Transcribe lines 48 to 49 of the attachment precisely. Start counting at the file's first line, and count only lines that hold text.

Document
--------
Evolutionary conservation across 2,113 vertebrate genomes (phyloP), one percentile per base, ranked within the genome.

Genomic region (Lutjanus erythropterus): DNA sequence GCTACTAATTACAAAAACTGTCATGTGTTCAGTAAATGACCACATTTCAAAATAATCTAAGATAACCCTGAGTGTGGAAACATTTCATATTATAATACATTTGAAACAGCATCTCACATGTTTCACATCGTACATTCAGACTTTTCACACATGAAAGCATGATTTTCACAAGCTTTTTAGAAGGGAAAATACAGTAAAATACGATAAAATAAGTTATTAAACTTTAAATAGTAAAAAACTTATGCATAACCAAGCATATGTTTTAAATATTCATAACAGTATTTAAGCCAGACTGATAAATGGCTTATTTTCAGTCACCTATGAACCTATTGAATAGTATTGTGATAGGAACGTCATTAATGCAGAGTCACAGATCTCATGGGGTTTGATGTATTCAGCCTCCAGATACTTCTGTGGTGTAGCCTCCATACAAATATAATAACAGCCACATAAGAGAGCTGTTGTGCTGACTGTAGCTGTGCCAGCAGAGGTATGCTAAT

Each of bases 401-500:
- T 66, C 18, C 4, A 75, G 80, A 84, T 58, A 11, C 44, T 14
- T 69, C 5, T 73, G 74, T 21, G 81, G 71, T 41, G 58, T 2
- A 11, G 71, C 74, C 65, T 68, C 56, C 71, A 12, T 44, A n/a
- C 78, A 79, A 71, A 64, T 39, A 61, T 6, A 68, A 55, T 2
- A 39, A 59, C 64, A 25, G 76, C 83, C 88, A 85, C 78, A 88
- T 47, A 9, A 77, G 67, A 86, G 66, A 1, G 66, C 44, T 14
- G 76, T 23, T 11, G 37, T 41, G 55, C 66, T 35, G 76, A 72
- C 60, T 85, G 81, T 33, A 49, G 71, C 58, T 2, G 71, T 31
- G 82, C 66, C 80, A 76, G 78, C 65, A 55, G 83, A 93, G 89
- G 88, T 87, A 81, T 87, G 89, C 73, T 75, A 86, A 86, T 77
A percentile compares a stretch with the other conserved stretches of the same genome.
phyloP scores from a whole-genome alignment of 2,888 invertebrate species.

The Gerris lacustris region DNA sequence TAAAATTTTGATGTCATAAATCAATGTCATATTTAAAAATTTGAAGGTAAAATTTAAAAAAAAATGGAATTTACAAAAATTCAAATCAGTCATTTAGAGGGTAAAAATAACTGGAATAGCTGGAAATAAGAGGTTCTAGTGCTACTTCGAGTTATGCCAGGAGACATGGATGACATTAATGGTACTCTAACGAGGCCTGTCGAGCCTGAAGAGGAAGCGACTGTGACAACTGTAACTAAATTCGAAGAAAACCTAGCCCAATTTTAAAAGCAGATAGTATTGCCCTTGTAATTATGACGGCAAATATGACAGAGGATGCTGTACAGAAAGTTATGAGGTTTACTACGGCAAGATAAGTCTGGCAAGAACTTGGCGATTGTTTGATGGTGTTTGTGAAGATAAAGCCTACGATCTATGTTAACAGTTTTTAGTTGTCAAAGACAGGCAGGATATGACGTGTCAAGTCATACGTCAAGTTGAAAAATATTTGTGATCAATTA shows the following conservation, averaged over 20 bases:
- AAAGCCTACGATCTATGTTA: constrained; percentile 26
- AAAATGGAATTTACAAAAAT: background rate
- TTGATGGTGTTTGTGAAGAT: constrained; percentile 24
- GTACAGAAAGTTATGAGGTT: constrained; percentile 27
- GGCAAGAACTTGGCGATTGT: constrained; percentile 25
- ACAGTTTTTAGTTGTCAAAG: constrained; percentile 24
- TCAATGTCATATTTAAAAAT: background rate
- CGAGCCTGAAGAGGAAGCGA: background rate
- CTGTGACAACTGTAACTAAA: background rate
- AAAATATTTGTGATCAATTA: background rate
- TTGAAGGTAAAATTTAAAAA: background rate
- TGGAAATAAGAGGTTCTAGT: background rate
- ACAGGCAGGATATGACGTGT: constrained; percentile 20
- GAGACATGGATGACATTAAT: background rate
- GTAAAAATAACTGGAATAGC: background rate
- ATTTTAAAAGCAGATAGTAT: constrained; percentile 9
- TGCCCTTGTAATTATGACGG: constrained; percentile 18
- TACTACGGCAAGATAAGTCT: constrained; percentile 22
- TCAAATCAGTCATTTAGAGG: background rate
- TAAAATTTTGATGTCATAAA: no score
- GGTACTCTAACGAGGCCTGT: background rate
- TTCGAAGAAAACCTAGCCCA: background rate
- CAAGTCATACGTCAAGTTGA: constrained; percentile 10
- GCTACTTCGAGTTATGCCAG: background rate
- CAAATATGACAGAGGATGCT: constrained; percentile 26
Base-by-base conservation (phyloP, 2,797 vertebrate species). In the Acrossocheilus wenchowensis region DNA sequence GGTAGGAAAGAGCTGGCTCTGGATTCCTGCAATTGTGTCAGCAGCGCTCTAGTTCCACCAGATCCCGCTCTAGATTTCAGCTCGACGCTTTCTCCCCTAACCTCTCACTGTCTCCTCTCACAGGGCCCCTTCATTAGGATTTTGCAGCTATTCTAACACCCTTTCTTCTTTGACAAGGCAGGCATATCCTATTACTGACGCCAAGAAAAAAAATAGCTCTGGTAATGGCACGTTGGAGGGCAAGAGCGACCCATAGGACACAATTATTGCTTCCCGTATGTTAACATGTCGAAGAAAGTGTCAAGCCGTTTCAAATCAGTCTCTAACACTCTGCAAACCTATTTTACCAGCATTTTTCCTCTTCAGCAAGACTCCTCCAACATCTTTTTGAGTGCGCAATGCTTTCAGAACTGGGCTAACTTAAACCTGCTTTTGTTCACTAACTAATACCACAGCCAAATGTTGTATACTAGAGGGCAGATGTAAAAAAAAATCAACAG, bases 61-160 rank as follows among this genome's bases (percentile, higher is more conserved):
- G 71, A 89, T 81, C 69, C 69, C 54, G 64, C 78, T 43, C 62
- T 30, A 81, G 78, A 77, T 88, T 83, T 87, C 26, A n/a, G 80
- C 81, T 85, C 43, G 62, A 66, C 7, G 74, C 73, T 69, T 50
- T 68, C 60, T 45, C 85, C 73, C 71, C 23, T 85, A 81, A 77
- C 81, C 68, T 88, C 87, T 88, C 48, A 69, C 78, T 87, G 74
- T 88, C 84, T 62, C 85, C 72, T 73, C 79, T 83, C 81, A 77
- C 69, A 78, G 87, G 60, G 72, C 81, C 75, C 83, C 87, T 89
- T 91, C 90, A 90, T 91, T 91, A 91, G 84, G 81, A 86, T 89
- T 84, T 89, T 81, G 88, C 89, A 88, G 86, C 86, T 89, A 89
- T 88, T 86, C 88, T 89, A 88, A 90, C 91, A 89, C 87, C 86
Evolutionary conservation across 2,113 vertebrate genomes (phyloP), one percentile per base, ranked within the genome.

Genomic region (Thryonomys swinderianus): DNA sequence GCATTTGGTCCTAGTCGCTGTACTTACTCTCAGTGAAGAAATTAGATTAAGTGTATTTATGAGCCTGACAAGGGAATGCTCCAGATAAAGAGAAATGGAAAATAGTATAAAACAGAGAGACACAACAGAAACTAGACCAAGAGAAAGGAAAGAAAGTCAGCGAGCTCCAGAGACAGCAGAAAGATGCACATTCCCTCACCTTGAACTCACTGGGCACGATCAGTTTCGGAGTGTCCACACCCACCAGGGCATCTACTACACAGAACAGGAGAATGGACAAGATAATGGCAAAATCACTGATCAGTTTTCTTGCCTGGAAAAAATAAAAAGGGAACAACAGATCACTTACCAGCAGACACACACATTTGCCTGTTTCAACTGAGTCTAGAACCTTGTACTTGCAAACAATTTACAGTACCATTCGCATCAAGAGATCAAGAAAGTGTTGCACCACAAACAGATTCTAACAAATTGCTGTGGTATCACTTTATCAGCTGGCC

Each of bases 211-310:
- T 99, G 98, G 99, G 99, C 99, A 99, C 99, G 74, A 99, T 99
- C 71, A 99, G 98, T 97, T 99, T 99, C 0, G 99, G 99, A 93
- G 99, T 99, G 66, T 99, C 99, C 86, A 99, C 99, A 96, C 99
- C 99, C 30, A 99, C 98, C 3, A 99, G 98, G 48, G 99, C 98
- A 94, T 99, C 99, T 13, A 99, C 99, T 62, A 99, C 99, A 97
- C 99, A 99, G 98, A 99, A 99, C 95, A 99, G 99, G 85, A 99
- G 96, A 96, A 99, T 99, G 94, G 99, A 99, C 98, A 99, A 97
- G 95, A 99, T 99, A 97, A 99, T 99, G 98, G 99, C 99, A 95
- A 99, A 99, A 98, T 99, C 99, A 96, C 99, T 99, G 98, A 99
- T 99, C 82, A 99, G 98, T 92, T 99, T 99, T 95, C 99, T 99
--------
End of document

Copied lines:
- T 88, C 84, T 62, C 85, C 72, T 73, C 79, T 83, C 81, A 77
- C 69, A 78, G 87, G 60, G 72, C 81, C 75, C 83, C 87, T 89